The director of enforcement for the Securities and Exchange Commission, Andrew J. Ceresney, told the Judiciary Committee that the Email Privacy Act “poses significant risks to the American public.” The proposal, he said, would impede the “ability of the SEC and other civil law enforcement agencies to investigate and uncover financial fraud and other unlawful conduct.” Ceresney wants to alter the bill to allow exemptions and looser restrictions for certain government agencies.

Steven Cook, representing the National Association of Assistant U.S. Attorneys, and Richard Littlehale, a top official with the Tennessee Bureau of Investigation, both cited crimes involving small children — abduction and sexual assault — in defense of legal exemptions that would allow agents to read a person’s email without a warrant in emergency crime solving.

While lawmakers appeared sympathetic to the arguments put forth by Salgado, Cook, and Littlehale, they also challenged some of their reasoning. “The Fourth Amendment makes us different than any other country on earth,” said Rep. Ted Poe, a Republican from Texas. “I don’t buy the argument ‘Well, we’re in the digital age, you gotta give up some of your constitutional rights so we can have government investigate things.’”

Jim Sensenbrenner, a Republican from Wisconsin, characterized the laments of law enforcement as an attempt to claim additional powers beyond the limits of current law. “I think this is a slam-dunk for Congress to make a determination,” he said. “We already have something that everybody seems to think is OK except for a few people who would like to expand the dragnet.”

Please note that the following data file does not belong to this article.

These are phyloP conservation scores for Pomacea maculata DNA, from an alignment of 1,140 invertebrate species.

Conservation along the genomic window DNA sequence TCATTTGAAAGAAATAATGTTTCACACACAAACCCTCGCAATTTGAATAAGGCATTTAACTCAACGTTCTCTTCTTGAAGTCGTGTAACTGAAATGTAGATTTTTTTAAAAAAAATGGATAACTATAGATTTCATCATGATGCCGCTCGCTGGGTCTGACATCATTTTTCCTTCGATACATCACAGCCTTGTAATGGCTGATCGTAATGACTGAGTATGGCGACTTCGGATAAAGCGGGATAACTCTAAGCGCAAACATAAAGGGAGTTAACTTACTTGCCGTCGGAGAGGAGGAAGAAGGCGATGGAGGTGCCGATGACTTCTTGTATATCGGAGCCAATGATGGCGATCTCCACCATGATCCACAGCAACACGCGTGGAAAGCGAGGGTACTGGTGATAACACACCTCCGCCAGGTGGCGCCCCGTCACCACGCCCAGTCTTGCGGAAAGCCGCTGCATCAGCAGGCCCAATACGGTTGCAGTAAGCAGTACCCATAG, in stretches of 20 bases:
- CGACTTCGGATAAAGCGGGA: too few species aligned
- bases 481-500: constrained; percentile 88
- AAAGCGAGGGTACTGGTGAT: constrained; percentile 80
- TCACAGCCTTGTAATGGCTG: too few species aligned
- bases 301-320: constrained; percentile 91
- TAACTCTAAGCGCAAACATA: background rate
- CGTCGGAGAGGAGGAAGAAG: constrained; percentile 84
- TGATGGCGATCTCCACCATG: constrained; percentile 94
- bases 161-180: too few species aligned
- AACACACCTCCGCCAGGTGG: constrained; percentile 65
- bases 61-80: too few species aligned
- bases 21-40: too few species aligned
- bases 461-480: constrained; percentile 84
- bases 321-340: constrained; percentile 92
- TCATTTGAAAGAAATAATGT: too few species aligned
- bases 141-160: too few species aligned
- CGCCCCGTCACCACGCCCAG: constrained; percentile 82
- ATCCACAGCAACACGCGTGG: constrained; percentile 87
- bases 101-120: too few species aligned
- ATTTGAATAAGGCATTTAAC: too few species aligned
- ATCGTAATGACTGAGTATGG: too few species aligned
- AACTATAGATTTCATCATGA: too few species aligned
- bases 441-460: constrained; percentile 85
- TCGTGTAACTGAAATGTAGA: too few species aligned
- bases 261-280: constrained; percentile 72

While the debate on ECPA focused on constitutional questions and the right to privacy, Google’s Salgado noted possible economic implications for the tech sector as well. “There’s a perception outside of the United States — in Europe it’s no secret — that data held by U.S. companies is somehow there for the taking by the U.S. government,” he said. “This bill, the Email Privacy Act, is a good step in getting rid of that misperception.”

One major controversy fueling the attitudes Salgado mentioned is a recent decision by the European Union’s highest court, which invalidated a long-standing trade agreement with the United State, known as Safe Harbor. The court found that American surveillance operations involving U.S. tech companies violated the privacy rights of EU citizens. As the tech industry clamors for a new agreement between the U.S. and the EU, European officials expect a deal to be struck by early next year.

Before Congress schedules a vote on the Email Privacy Act, the Judiciary Committee will mark up the bill’s language, possibly addressing the concerns of law enforcement officials. Rep. Goodlatte said he will hold another hearing to discuss similar issues in the realm of cloud computing, where international boundaries complicate the law and pose new challenges to American companies doing business abroad. A federal appeals court is currently grappling with a cloud computing case involving Microsoft and a search warrant for emails stored in Ireland. It’s unclear if Congress will act in time to resolve the legal uncertainty surrounding the Microsoft case and domestic email.